When renting a vehicle, never leave your passport or identity card as collateral. You have the full right to request and copy this information. However, if you have the option to either pay a large deposit or leave your passport, you will need to pay the deposit. If you have your passport, you can leave your country hostage until you pay.
While pickpockets are upright thieves and not cheaters. The two overlap when a fraud is used to distract you, so someone can steal your bag. For example:
- Someone plays Three-Card-Monte or the Shell game while a pickpocket deals with the crowd.
- A street artist or busker plays as a pickpocket (possibly independent) works the crowd.
- Someone spills their drink on you. While she pats you and apologizes profusely, she also steals your bag.
- A well-dressed tourist asks for directions. While you help, he rummages in your pocket.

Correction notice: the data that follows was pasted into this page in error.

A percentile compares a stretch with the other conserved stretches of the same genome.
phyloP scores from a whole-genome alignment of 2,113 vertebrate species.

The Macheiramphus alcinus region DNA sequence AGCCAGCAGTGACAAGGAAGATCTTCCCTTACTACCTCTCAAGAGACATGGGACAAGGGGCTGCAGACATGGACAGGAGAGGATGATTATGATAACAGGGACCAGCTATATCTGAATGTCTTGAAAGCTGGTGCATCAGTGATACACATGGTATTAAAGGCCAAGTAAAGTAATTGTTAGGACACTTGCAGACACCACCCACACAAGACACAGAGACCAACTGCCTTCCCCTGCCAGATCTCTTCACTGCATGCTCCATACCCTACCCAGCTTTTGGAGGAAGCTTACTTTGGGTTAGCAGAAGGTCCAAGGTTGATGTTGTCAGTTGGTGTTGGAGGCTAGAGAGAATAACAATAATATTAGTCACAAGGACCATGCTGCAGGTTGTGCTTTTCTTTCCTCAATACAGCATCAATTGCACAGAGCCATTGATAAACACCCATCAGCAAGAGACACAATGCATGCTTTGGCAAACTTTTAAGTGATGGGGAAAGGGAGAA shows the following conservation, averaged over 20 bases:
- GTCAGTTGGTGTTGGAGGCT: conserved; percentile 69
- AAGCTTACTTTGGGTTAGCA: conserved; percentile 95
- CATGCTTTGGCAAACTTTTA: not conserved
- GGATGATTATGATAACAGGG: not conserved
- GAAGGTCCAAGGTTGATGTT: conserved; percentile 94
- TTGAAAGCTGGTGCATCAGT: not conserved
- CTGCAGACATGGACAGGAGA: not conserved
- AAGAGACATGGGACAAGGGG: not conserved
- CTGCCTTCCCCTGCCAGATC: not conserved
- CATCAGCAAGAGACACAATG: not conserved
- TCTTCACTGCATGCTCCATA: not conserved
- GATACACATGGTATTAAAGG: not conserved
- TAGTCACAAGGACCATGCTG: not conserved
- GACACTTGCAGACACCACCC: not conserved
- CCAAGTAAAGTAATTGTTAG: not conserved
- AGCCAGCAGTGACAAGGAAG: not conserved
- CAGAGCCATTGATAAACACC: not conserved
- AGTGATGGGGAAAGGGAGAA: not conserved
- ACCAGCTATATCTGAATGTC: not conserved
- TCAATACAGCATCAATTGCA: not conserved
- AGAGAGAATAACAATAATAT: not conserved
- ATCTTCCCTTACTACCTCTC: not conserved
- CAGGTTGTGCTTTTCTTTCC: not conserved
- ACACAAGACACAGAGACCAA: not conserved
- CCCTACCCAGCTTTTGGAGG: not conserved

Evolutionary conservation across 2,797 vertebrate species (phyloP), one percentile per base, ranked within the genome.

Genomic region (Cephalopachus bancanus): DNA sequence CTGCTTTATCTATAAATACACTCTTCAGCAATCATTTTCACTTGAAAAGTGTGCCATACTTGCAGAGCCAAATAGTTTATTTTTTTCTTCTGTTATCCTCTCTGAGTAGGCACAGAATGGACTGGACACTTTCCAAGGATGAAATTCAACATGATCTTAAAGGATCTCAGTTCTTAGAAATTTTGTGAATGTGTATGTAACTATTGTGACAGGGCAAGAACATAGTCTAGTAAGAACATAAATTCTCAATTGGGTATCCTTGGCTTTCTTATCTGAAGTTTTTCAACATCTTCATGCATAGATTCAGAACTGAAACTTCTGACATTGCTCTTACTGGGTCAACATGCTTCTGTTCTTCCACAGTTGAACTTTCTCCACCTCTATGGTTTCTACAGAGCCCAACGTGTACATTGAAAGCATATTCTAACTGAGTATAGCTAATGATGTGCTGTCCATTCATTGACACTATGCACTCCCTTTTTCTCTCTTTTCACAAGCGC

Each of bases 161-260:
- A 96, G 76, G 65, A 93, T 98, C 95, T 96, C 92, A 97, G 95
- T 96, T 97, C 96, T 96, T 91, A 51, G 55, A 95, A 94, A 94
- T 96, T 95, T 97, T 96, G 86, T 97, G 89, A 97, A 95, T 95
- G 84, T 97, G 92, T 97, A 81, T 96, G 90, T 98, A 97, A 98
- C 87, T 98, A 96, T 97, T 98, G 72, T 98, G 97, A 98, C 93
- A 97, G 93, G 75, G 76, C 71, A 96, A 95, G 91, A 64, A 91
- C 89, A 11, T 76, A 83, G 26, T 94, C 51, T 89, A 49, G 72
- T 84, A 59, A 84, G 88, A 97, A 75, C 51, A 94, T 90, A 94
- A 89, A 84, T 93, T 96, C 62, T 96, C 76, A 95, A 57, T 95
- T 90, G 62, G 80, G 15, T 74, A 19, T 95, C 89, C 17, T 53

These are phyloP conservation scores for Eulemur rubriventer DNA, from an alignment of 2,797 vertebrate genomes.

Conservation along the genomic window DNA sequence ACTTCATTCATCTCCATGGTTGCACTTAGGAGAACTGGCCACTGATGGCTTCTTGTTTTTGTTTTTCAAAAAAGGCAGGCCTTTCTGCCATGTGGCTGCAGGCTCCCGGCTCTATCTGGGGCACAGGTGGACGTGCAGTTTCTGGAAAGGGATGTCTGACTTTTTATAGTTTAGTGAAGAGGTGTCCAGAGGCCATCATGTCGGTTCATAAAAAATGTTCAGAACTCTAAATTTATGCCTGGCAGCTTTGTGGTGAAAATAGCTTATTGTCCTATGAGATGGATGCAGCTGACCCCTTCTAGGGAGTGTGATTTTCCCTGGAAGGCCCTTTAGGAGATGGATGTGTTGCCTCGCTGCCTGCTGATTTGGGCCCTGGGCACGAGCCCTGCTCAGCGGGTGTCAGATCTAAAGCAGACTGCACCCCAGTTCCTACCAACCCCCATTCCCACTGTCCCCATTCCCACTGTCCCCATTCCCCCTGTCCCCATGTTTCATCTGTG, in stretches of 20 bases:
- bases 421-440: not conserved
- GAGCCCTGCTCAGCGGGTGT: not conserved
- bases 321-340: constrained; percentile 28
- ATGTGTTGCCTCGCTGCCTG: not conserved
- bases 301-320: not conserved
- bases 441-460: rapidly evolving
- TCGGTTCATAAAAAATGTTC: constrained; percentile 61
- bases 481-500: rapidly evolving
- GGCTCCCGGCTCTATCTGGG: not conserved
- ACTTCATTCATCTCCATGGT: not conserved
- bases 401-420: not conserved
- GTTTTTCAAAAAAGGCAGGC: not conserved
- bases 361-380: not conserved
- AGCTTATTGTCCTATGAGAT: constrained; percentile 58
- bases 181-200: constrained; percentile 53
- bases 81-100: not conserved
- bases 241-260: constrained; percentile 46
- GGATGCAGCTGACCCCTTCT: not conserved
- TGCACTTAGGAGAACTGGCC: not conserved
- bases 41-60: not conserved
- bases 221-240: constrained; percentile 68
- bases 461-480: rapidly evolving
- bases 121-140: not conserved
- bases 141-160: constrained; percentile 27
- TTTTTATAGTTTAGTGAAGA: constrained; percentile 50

- Someone asks you to sign a petition. Meanwhile, your wallet is stolen.
- They use an ATM and a local offer to help. It disappears together with your money.
How to Avoid Pickpockets
Pickpockets are difficult to avoid when approaching you. Be especially careful when someone enters your personal area. The man who asks you for directions may be real or take your wallet with you. If someone spills something on you, step back and do not be touched. Maybe they are just awkward, and you can clean it up themselves – or it was a distraction to wipe your paperback.
Pay attention to how much cash you keep in your wallet and where you store it. It is better to use a money belt. Also make sure you leave a replacement bank card in your hotel room. This will still give you access to cash if your wallet is stolen.